Read more »


News in brief

Zimbabwe’s President Mugabe has resigned after 37 years in power

Robert Mugabe resigned as Zimbabwe’s president on Tuesday, shortly after parliament began an impeachment process to end his nearly four decades of rule.

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Zimbabwe's Robert Mugabe: From liberation hero to autocrat

Zimbabwe’s Robert Mugabe was feted as a liberation hero when he came to power by a nation that lived nearly a century under British rule. But while the West regarded him as an autocrat, some in Africa still saw him as an anti-colonial hero.

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'Patience!' Merkel coalition woes not the blow to EU some fear (or crave)

As coalition talks collapsed in Germany this week, delaying or even imperilling Angela Merkel’s fourth term as chancellor, observers across Europe have been atwitter about the possible knock-on effects.

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Hariri returns to Lebanon for first time since shock resignation

Saad al-Hariri landed in Beirut on Tuesday, his media office said, returning home for the first time since he resigned as Lebanon’s prime minister in a broadcast from Saudi Arabia and plunged his country into political crisis.

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At least 50 killed in mosque attack in northeast Nigeria

At least 50 people were killed on Tuesday when a suicide bomber blew himself up at a mosque in northeast Nigeria, police said, in an attack blamed on Boko Haram jihadists.

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Zimbabwe’s President Mugabe has resigned after 37 years in power

Robert Mugabe resigned as Zimbabwe’s president on Tuesday, shortly after parliament began an impeachment process to end his nearly four decades of rule.

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Sport

Are the Olympics worth the risk for Calgary?

Three decades after hosting the Winter Olympics, Calgary is considering doing it again. But, despite assurances from the IOC that costs can be contained, not everyone thinks it's a good bet for the city to make.

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Brian Gionta wants to add Olympic gold to hockey resumé

Longtime NHL forward Brian Gionta was a member of the U.S. men’s hockey team that finished eighth at the 2006 Olympics in Turin, Italy. The 38-year-old NHL free agent is hoping for another chance to win gold in February at the Winter Games in Pyeongchang, South Korea.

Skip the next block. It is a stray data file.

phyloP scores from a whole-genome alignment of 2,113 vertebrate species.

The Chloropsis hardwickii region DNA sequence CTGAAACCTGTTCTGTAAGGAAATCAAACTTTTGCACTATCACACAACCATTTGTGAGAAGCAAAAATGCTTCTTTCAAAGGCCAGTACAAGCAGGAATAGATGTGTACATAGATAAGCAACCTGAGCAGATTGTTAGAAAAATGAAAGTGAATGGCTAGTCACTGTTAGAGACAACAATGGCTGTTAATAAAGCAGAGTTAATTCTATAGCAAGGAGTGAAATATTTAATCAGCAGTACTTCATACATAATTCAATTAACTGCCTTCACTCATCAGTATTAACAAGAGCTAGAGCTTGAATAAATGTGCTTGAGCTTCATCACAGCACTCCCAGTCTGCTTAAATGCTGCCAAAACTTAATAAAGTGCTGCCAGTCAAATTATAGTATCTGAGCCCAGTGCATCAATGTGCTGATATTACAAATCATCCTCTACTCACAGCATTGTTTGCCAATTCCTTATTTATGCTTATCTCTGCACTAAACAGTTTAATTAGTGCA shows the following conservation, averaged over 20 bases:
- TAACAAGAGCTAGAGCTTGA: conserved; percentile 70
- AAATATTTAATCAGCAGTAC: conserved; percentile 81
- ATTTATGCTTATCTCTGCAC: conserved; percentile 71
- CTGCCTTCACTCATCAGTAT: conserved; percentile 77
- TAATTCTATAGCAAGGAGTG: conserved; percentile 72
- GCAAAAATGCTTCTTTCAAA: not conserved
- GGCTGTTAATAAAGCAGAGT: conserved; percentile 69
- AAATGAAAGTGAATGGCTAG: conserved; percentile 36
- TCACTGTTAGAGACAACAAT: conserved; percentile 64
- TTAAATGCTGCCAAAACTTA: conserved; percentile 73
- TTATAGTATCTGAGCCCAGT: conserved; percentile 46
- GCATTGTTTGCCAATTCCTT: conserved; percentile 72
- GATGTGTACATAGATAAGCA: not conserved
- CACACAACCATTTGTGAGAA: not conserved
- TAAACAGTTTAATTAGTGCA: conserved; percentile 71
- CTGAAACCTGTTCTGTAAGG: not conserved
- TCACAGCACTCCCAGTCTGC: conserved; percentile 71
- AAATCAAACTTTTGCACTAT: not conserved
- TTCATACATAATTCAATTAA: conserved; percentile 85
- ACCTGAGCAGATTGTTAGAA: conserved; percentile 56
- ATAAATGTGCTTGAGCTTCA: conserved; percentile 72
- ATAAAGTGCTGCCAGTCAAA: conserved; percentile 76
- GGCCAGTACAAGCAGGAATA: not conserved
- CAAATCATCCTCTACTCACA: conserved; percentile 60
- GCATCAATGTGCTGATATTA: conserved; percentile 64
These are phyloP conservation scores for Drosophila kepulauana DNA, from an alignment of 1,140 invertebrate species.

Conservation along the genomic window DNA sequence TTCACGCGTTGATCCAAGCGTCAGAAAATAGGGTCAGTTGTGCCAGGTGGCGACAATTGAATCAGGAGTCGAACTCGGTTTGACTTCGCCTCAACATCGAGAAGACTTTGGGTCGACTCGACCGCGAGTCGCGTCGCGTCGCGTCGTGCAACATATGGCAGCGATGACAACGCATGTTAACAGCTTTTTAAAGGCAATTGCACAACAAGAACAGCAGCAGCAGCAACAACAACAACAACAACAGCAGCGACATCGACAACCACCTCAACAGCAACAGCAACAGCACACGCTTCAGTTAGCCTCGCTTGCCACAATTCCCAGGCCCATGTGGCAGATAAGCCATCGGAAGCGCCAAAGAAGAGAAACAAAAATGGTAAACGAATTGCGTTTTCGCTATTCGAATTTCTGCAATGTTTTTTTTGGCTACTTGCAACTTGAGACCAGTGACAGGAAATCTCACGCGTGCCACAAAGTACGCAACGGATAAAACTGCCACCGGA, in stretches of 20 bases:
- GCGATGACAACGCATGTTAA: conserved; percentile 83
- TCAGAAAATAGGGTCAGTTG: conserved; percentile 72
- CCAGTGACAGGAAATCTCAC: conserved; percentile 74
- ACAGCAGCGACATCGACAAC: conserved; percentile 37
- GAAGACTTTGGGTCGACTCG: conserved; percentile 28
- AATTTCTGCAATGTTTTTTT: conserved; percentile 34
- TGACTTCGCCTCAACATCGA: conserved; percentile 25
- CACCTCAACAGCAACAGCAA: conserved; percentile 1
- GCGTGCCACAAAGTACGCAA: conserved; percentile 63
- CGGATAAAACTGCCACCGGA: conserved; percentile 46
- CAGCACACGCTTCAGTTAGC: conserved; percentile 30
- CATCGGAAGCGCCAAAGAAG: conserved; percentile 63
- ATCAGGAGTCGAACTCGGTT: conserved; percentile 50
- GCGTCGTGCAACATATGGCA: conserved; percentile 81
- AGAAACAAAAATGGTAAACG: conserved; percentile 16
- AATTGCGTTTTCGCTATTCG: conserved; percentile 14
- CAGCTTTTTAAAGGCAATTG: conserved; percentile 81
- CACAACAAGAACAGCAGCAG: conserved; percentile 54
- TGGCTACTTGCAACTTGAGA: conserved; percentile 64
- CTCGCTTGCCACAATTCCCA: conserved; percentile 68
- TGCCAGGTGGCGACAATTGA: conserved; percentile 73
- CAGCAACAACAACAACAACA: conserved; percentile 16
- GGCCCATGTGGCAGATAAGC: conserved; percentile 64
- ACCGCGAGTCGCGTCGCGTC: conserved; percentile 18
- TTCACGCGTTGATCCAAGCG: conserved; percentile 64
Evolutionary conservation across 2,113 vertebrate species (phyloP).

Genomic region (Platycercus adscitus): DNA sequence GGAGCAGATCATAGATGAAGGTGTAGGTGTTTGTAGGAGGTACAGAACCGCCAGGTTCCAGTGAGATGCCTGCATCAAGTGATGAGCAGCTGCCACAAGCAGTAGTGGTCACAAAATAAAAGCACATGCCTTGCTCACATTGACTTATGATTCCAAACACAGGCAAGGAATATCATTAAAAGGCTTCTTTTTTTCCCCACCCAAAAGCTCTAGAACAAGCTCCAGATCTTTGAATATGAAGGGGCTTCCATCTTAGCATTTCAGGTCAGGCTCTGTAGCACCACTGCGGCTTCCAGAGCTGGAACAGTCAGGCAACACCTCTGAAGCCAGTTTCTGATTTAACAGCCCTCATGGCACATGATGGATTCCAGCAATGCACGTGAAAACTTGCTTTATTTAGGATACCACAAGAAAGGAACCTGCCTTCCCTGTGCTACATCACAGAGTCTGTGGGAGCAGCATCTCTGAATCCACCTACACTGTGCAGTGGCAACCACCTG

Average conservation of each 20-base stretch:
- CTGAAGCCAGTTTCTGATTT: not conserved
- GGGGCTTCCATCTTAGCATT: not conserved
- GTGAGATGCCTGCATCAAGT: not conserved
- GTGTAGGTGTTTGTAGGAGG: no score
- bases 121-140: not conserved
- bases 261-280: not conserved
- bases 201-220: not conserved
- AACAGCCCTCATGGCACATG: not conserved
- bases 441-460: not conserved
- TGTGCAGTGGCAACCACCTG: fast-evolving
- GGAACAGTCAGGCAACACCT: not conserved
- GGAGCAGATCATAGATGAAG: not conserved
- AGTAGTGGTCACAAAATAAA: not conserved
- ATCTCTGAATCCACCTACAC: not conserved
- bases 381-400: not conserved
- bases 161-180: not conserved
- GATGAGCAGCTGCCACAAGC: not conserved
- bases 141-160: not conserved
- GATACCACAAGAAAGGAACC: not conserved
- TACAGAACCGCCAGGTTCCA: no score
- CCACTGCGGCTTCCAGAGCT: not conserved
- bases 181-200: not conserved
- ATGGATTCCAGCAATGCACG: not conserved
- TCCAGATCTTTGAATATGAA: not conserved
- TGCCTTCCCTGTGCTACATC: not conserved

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TFC's Tosaint Ricketts has goal-scorer's killer instinct

Toronto FC goes into the opening leg of the Eastern Conference final without the services of star players Jozy Altidore and Sebastian Giovinco. But with seven goals in just 22 games, Tosaint Ricketts has shown he's up to the task of filling their role.

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'He Broke his Neck in Two Places!' | Rob's Dream Job, Ep.3

Rob has returned to real life after jet-setting to Helsinki last week. Now he's in the edit suite, getting down to business, and letting you know who may be the best healer heading to the Olympics.

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Evgenia Medvedeva has broken foot, may miss Grand Prix final

World champion figure skater Evgenia Medvedeva says she may miss the Grand Prix Final next month because of a broken foot. Widely considered the favourite for the Olympic gold medal next year, Medvedeva is unbeaten in two years.

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Are the Olympics worth the risk for Calgary?

Three decades after hosting the Winter Olympics, Calgary is considering doing it again. But, despite assurances from the IOC that costs can be contained, not everyone thinks it's a good bet for the city to make.

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Money